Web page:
Modern Mobility

How a mobile center of excellence can jumpstart your strategy

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Mobile employees are customers, too

Self-service customer care features can also help mobile employees get their jobs done better and more efficiently.

Leading business-to-consumer brands today take advantage of mobile device functions such as location, messaging and cameras to provide more engaging user experiences. This mentality hasn't extended to the enterprise.

Mobile is an integral part of businesses' entire workflows, but user support and engagement services are largely missing from enterprise strategies. Companies that view their mobile employees as internal customers can derive the same customer care benefits from supporting mobility as brands do in the consumer world. Employee support shouldn't be isolated to help desk calls and visits with human resources.

Part of the issue is that many enterprise mobile efforts suffer from complex workflows and provide limited opportunities for employee feedback. As apps evolve to become more transactional, however, it's more likely that mobile employees will need support features within the apps. Just as failing at UX design is unacceptable, if mobile customer care is missing or implemented incorrectly, it limits overall app adoption.

In-app support for mobile employees

Sixty-five percent of companies plan to build 10 or more enterprise mobile apps over the span of a year, according to my firm's survey data. This presents an ideal opportunity to extend mobile customer care to employees. Consumer marketers use push notifications to deliver targeted messages to users based on context, such as time and location. There's no reason companies can't provide similar functions to their mobile employees. For example, a push notification could inform workers about deadlines to submit expense reports or alert staff to upcoming building maintenance.

Companies can build self-service into apps to help employees answer basic questions. Examples of mobile care services include notifications, floorplan or other mapping services (to find conference rooms or the cafeteria, for instance) and time logging for certain locations (to catalog customer visits or keep track of traffic, for instance). An employee should be able to start, stop and resume an interaction across mobile and other channels without losing data.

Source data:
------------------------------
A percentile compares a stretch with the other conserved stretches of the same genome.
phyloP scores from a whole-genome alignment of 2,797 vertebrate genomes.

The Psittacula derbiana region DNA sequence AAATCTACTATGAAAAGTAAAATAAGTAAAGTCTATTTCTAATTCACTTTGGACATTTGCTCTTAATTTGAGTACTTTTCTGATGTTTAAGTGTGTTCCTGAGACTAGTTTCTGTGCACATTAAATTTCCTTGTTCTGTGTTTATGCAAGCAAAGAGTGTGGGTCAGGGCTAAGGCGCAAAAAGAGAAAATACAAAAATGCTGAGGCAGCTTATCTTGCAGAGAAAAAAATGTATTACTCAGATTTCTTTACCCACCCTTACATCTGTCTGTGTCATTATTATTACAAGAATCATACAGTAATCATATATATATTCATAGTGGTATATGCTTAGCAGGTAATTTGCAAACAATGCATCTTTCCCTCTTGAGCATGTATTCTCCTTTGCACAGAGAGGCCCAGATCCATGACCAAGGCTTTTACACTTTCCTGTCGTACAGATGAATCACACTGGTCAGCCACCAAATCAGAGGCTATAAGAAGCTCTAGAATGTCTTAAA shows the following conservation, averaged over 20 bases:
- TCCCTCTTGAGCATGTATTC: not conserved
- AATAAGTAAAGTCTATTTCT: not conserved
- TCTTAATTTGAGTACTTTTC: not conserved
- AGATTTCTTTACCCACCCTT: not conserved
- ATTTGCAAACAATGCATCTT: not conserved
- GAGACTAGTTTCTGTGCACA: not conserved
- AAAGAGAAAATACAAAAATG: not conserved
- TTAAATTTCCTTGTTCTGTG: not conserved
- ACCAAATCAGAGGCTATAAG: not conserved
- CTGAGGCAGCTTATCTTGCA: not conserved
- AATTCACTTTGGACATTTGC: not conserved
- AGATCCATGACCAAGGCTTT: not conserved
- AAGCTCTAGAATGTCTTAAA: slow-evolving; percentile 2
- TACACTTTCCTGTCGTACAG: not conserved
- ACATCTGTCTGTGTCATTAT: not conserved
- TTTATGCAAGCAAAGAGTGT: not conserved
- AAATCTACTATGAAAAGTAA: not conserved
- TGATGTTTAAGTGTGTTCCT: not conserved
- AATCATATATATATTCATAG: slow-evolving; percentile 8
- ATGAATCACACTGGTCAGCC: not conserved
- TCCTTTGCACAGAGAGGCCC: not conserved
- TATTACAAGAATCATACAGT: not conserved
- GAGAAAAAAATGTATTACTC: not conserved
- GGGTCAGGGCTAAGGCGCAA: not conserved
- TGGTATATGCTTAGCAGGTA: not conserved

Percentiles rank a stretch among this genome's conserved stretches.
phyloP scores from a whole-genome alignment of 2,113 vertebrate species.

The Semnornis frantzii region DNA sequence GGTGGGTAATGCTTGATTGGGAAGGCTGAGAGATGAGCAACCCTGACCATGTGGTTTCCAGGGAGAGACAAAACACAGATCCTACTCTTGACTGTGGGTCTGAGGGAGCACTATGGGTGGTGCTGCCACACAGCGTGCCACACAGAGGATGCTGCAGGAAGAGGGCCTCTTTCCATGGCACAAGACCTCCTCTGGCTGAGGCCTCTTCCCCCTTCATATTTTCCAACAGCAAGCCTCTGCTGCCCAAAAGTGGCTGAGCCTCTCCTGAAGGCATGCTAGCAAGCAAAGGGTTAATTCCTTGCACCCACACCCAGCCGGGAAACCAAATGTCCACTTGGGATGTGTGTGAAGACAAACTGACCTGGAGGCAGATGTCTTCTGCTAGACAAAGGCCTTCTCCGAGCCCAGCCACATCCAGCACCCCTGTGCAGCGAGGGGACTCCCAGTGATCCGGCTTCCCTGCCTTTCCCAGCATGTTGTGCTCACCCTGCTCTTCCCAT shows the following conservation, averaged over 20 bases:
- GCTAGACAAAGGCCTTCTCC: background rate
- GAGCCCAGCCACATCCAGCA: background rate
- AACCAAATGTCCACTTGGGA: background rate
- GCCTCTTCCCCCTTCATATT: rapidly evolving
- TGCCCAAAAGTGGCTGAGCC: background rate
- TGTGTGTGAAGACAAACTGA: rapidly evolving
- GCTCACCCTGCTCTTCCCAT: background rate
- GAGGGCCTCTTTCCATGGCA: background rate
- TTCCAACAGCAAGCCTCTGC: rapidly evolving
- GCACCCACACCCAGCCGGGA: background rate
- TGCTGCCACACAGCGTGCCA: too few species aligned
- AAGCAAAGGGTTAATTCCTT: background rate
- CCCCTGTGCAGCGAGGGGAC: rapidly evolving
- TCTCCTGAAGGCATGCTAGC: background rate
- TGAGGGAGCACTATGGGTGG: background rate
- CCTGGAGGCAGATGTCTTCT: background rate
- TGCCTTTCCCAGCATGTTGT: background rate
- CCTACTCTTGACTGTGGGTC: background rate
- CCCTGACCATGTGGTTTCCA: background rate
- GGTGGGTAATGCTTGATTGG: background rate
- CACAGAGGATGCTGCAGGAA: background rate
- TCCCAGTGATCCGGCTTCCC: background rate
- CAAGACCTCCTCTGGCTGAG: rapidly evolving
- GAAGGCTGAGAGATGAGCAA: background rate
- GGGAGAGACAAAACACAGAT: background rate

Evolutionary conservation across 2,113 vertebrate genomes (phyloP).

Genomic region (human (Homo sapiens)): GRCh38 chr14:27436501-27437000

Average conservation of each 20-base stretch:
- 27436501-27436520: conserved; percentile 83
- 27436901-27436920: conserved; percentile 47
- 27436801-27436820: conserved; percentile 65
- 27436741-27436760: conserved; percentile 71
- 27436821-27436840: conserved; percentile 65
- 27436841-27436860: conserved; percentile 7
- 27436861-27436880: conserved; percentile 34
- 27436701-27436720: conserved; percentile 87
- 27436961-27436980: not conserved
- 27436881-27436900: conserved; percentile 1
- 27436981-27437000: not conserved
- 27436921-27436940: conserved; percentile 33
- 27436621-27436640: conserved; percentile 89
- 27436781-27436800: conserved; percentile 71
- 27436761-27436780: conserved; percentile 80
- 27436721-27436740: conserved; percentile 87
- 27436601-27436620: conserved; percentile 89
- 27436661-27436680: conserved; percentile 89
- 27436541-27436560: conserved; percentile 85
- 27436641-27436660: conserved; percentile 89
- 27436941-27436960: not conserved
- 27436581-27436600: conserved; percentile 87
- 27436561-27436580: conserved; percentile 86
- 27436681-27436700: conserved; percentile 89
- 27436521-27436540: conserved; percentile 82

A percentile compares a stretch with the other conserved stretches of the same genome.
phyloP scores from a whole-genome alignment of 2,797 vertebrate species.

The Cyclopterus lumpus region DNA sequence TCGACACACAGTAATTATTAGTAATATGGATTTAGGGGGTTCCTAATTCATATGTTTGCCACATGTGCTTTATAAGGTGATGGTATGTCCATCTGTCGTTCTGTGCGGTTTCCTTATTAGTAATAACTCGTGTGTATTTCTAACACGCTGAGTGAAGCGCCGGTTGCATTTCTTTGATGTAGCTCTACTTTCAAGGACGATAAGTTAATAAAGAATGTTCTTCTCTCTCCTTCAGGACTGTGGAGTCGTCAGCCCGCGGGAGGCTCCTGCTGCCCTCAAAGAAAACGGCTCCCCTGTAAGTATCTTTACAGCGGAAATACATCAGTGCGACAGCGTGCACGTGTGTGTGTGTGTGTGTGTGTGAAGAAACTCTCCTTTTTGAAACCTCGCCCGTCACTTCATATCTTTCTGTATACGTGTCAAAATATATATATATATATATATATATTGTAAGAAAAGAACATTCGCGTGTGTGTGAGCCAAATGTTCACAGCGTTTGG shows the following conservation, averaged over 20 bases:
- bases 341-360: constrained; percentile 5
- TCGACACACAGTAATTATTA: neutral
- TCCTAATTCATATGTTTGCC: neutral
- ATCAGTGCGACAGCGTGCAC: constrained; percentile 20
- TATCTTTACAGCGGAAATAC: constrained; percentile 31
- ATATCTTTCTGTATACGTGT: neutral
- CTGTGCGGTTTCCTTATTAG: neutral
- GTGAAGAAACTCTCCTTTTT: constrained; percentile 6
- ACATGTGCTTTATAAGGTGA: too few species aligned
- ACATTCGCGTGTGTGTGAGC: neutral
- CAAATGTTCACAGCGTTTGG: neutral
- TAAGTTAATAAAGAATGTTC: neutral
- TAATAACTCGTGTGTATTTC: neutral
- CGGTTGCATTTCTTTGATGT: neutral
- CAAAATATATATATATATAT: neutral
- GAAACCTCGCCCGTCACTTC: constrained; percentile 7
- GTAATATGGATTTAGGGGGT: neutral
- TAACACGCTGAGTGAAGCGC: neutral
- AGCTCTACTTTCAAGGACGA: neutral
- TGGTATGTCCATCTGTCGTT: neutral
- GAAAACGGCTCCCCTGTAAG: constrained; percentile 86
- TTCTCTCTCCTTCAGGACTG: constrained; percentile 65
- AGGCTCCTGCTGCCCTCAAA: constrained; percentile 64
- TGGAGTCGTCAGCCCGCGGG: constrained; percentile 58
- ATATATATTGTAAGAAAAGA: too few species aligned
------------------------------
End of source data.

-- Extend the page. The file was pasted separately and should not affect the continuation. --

Providing useful mobile customer care services requires a company to connect employees to the right content and the right experts.

Self-service care could be a custom-built page within a company's app that links back to specific content for a subset of problems. These pages should provide features such as in-app self-service, chat, image capture, audio capture, integration with the company's help desk or contact center and video calling. If a company lacks the internal resources to build this page or would like a pre-built product, an organization can purchase software as a service and integrate it into the app.

Providing useful mobile customer care services requires a company to connect employees to the right content and the right experts. That means integrating with the company's collaboration tools, such as messaging, voice and video. This direct connection requires companies to have rich profiles in enterprise social networks and human capital management tools to help employees find the right people to solve their problems. It also requires IT to build hooks, such as exposing APIs, between systems to share this information.

Mobility provides the opportunity to create greater consistency across the employee base and improve business productivity.  To capitalize on this opportunity, companies need to add self-service and collaboration functions to mobile apps, which requires integration with existing IT service desk functions and communications suites.

This article originally appeared in the May issue of the Modern Mobility e-zine.

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